US2372433A - Moldable plastics composition and method of preparing same - Google Patents

Moldable plastics composition and method of preparing same Download PDF

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US2372433A
US2372433A US389234A US38923441A US2372433A US 2372433 A US2372433 A US 2372433A US 389234 A US389234 A US 389234A US 38923441 A US38923441 A US 38923441A US 2372433 A US2372433 A US 2372433A
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binder
fibers
web
filler
powdered
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US389234A
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Archie W Koon
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Columbian Rope Co
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Columbian Rope Co
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    • CCHEMISTRY; METALLURGY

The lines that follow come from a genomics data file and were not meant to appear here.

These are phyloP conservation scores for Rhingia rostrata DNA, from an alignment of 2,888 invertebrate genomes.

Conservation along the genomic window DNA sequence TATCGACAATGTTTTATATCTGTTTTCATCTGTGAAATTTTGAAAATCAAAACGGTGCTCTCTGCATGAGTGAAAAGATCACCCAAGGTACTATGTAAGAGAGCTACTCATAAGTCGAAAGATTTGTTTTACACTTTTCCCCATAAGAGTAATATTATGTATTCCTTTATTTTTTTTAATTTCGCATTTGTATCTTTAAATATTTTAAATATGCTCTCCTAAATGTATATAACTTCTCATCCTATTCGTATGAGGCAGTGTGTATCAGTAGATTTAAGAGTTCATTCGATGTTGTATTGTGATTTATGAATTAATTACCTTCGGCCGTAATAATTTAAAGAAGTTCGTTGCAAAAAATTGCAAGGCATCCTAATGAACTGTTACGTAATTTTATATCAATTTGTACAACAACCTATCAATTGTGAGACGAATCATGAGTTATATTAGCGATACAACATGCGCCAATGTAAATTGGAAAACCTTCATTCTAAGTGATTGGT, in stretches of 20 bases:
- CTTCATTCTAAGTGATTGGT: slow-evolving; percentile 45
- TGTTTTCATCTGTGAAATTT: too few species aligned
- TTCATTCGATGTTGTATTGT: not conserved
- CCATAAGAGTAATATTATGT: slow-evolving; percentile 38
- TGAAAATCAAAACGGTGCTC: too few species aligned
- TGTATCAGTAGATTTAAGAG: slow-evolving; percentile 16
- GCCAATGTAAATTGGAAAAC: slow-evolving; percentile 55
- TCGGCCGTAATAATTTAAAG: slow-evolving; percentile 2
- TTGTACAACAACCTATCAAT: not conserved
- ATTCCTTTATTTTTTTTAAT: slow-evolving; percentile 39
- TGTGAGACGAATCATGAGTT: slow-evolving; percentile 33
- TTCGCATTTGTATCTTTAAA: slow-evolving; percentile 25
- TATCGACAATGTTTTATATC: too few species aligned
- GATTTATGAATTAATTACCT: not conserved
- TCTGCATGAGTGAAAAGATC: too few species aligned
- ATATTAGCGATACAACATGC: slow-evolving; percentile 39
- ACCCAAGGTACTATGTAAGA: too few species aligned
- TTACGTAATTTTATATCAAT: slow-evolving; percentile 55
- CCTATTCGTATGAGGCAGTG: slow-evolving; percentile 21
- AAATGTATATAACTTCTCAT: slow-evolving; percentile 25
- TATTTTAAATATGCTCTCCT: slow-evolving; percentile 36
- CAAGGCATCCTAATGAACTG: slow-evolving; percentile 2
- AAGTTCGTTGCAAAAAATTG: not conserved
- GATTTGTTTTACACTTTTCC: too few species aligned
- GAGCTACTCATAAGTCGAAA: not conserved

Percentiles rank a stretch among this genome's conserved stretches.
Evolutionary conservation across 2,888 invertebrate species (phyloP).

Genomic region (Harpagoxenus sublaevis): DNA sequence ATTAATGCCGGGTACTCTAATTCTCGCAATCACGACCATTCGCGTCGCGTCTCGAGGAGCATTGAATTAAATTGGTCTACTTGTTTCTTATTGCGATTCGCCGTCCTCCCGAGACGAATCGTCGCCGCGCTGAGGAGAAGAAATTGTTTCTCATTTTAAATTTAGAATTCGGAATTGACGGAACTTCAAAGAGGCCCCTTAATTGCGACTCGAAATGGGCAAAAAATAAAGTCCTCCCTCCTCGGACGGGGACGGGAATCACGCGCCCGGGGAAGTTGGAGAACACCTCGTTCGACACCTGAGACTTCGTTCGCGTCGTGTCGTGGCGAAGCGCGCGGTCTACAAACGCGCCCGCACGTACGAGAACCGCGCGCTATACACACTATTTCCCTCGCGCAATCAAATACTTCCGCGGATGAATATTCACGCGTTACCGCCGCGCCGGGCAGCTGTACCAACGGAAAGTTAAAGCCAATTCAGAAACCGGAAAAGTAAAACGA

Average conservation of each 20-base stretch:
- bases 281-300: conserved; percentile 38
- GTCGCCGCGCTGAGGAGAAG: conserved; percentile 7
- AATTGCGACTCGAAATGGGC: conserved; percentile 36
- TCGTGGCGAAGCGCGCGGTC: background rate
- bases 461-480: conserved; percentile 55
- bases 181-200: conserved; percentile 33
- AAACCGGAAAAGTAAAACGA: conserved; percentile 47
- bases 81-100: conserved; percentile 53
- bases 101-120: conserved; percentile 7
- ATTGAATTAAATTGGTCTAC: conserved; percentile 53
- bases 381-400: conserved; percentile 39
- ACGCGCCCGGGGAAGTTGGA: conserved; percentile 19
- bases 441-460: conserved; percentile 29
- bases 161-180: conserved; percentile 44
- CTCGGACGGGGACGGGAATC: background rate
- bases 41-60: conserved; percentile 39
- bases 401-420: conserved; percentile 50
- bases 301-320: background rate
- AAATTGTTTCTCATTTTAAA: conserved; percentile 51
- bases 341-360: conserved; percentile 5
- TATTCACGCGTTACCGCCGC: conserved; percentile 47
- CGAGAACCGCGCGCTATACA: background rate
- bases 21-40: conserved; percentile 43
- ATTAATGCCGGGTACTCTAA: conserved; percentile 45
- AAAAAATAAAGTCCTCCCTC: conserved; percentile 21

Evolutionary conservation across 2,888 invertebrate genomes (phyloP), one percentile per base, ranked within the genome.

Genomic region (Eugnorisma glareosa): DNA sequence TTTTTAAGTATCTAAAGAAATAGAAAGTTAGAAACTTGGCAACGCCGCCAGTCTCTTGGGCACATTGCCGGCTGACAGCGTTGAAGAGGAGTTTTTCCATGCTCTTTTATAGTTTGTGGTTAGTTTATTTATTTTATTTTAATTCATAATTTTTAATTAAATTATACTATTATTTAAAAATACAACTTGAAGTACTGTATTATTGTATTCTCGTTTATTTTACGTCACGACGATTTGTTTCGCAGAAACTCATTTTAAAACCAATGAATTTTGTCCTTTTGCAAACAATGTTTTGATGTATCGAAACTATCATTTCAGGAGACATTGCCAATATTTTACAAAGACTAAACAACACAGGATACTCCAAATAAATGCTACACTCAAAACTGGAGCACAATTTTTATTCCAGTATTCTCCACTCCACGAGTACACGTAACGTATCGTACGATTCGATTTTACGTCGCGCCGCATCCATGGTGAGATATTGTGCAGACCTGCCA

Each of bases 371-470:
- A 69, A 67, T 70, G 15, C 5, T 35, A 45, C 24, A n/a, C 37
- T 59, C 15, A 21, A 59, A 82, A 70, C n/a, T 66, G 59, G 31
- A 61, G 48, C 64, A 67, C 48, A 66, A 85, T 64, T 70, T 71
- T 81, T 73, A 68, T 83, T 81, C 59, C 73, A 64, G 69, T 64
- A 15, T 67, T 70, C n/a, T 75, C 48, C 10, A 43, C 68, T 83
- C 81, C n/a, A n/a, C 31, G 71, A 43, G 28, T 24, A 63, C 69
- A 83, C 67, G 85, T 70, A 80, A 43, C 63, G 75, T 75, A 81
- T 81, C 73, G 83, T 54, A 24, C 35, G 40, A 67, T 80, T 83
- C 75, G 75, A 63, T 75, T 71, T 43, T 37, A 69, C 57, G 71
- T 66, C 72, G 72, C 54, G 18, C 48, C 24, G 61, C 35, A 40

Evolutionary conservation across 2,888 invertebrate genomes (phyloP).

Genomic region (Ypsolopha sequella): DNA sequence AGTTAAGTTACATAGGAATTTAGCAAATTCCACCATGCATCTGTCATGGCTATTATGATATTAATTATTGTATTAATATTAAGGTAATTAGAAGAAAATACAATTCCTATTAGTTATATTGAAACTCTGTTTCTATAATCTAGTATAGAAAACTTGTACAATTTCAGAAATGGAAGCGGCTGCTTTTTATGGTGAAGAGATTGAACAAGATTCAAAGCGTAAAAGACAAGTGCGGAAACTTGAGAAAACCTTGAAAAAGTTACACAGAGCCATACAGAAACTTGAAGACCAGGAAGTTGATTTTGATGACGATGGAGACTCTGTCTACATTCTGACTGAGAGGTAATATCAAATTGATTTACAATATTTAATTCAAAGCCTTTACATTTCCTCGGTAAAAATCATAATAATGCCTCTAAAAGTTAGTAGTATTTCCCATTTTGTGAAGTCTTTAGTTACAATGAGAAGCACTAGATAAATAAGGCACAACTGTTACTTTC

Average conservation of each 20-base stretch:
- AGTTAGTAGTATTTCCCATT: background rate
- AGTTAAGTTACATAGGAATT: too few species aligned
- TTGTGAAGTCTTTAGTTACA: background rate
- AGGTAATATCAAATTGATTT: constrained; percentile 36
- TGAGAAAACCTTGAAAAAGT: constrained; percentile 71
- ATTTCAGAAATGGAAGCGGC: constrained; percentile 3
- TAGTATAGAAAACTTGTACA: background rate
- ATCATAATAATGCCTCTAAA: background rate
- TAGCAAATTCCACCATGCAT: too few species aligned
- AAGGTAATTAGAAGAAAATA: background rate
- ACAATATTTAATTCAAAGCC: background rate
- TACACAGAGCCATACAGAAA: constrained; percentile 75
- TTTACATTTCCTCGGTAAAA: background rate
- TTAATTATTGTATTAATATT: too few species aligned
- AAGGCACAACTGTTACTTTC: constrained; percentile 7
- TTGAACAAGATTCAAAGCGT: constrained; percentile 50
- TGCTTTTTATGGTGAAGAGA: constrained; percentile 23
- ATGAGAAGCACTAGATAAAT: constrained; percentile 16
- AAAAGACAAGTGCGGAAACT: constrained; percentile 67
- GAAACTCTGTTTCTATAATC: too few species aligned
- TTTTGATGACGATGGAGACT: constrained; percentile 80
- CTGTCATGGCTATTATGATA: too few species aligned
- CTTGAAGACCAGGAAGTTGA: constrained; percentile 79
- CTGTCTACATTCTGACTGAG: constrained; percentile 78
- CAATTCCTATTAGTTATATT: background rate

• C08ORGANIC MACROMOLECULAR COMPOUNDS; THEIR PREPARATION OR CHEMICAL WORKING-UP; COMPOSITIONS BASED THEREON
    • C08JWORKING-UP; GENERAL PROCESSES OF COMPOUNDING; AFTER-TREATMENT NOT COVERED BY SUBCLASSES C08B, C08C, C08F, C08G or C08H
    • C08J5/00Manufacture of articles or shaped materials containing macromolecular substances
    • C08J5/04Reinforcing macromolecular compounds with loose or coherent fibrous material
    • C08J5/045Reinforcing macromolecular compounds with loose or coherent fibrous material with vegetable or animal fibrous material
    • YGENERAL TAGGING OF NEW TECHNOLOGICAL DEVELOPMENTS; GENERAL TAGGING OF CROSS-SECTIONAL TECHNOLOGIES SPANNING OVER SEVERAL SECTIONS OF THE IPC; TECHNICAL SUBJECTS COVERED BY FORMER USPC CROSS-REFERENCE ART COLLECTIONS [XRACs] AND DIGESTS
    • Y10TECHNICAL SUBJECTS COVERED BY FORMER USPC
    • Y10TTECHNICAL SUBJECTS COVERED BY FORMER US CLASSIFICATION
    • Y10T428/00Stock material or miscellaneous articles
    • Y10T428/29Coated or structually defined flake, particle, cell, strand, strand portion, rod, filament, macroscopic fiber or mass thereof
    • Y10T428/2913Rod, strand, filament or fiber
    • Y10T428/2933Coated or with bond, impregnation or core